Joe Pepitone, who won three Gold Gloves at first base and played in two World Series for the New York Yankees but who may be best remembered for his hair and his high jinks, has died at his home in Kansas City, Mo. He was 82.
His son Bill confirmed the death. He said his sister, Cara Pepitone, who had lived with their father, found him dead Monday morning. The cause was unknown, he said, but it appeared to have been a sudden event.
Mr. Pepitone was a fan favorite in New York. They called him Pepi, a local boy who came to the Yankees in 1962 with a sweet, compact, lefthanded swing, a slick glove, and the personality of an irrepressible joyrider from the neighborhood.
His renegade nature eventually would cost him. He earned a reputation for wildness and unreliability, and in the 1980s, long after his career had ended, he went to prison on a drug charge. But at the start it was big fun.
A cutup in the locker room, a jabberer with the fans, Mr. Pepitone wore his hair pouffy and long; he was famously the first Yankee to bring a hair dryer into the clubhouse and supplemented his coiffure with toupees. And he led the life of a late-night social prowler, spreading money around, chasing women, and hitting notorious glam-and-trouble spots like the Copacabana. Before the arrival in New York of Joe Namath, he was, well, a poor man’s Joe Namath.
Like Namath, the brash New York Jets quarterback christened Broadway Joe, Mr. Pepitone could play. A slender kid with surprising power, he also had the arm, speed, and judgment to play more than 400 games in center field during his 12-year career.
In his second season, he displaced the Yankees’ longtime first baseman Bill Skowron, and with Mickey Mantle and Yogi Berra aging and Roger Maris’s best years behind him, Mr. Pepitone seemed poised to become the focus of the next-generation lineup. From 1963-65, he made three consecutive All-Star teams, belting 27 home runs in 1963, 28 in 1964, 18 in 1965, and a career-high 31 in 1966.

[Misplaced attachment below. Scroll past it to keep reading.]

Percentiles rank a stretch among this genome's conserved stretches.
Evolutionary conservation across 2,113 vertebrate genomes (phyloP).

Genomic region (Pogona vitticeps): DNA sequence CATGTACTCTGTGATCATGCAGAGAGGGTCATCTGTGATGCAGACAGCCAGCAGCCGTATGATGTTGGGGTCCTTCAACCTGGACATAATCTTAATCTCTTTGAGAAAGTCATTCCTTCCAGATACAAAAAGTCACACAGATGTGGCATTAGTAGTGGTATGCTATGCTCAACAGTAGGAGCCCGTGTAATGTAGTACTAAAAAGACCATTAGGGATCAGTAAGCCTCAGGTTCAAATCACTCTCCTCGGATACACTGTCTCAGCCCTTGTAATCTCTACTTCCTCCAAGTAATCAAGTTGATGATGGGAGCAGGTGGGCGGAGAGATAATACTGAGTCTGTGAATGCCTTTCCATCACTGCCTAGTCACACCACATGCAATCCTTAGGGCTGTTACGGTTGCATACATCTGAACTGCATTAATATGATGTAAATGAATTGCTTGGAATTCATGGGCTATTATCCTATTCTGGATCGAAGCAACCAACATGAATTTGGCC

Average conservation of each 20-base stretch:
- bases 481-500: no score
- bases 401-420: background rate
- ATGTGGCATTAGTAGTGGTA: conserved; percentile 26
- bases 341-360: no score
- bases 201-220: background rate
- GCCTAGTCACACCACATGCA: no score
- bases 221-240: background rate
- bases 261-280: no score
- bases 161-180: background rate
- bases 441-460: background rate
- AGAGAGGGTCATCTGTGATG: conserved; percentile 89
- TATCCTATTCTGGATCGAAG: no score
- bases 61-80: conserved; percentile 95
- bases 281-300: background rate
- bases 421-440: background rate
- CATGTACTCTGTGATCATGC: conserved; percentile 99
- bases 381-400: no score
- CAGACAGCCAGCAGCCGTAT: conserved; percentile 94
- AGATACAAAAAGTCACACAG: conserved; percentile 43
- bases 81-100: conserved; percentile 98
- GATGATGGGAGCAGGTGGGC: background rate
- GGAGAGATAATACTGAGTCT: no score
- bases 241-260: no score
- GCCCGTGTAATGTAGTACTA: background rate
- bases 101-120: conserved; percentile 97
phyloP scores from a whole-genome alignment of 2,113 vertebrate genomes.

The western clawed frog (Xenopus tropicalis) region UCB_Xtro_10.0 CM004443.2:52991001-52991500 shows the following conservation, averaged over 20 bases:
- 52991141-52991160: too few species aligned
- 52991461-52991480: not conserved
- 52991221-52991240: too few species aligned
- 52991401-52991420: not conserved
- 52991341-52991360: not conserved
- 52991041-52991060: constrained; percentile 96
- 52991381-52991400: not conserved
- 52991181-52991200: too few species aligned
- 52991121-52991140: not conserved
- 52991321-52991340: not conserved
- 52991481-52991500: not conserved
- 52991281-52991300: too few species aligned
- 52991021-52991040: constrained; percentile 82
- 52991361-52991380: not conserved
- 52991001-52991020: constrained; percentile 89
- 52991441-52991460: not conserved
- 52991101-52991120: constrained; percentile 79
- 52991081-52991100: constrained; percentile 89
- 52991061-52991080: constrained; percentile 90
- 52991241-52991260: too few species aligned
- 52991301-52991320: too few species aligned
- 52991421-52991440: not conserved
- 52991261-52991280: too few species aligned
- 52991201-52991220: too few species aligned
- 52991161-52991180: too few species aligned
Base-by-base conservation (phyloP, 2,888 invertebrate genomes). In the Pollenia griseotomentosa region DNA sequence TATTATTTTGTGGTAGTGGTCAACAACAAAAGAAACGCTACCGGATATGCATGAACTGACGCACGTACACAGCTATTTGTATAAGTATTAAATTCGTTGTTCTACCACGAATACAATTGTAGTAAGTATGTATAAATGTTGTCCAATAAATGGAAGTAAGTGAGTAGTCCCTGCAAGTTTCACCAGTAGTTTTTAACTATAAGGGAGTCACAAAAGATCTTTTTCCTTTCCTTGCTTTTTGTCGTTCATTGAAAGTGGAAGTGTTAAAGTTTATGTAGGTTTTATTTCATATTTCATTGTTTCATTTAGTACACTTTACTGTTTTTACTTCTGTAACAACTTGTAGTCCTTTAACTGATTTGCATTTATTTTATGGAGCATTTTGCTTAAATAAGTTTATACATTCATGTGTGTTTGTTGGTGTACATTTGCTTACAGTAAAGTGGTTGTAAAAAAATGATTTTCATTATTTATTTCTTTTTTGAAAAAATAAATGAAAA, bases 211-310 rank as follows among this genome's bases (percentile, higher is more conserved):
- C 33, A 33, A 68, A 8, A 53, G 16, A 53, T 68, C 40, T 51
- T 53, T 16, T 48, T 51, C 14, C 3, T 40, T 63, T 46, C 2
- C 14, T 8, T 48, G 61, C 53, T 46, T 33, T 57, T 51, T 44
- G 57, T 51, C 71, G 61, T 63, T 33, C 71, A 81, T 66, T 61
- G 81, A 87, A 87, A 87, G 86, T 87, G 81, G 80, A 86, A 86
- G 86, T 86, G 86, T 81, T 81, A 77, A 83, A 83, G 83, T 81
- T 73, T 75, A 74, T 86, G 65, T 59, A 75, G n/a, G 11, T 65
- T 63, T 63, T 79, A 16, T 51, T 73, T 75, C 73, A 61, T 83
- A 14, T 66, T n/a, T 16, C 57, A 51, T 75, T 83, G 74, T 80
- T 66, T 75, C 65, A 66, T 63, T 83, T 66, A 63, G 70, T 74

But this turned out to be a period of grim transition for the Yankees, from dominant club to also-ran. After winning 10 World Series in the previous 16 years, the Yankees lost in a sweep to the Los Angeles Dodgers in 1963 — Mr. Pepitone mishandled a throw for a three-base error that cost the Yankees the final game — and in seven games to the St. Louis Cardinals in 1964.
The team wouldn’t return to the Series until 1976, and Mr. Pepitone, whose own performance leveled off, never did. His Yankee teams finished no higher than fifth through 1969, after which he completed his big-league career in the National League, playing for the Houston Astros, the Chicago Cubs, and briefly in 1973 for the Atlanta Braves.
He socked 27 homers again for the Yankees in 1969 and hit .307 in more than 40 at-bats for the Cubs in 1971, but after 1966 he never drove in more than 70 runs in a season. Overall, he hit 219 home runs, with a career average of .258.
For most of his career, Mr. Pepitone undermined his own gifts with his rambunctious and self-destructive behavior. He had money problems and marital problems. His nightlife began after night games; he drank with and without his teammates and was no stranger to drugs. He claimed at one point to have turned Mantle and Whitey Ford on to marijuana, and in an interview in Rolling Stone magazine in 2015, he recalled that when he was with the Cubs, fans in the bleachers would throw packets of joints and cocaine at him in the outfield, and he would hide them in the ivy that covered the park’s wall.
“Used to be I was always the first person at the ballpark, and the first one to leave; next thing you know, people are wondering why I’m hanging out at the ballpark so long,” Mr. Pepitone told Rolling Stone. When the manager, Leo Durocher, asked him what he was doing hanging around, he would say he was going to get a rubdown from the trainer.
“Then I’d be out in center field with my shorts on, looking through the ivy to find my dope,” he said. “I loved Chicago!”
For Red Sox fans, Mr. Pepitone was an unwitting propellant to the team’s magical ride in 1967. By early summer, the once-vaunted Yankees were drifting and the Sox were climbing the standings. Yet even Sox fans were waiting for the team, which had scuttled along the cellar of the American League for years, to fall.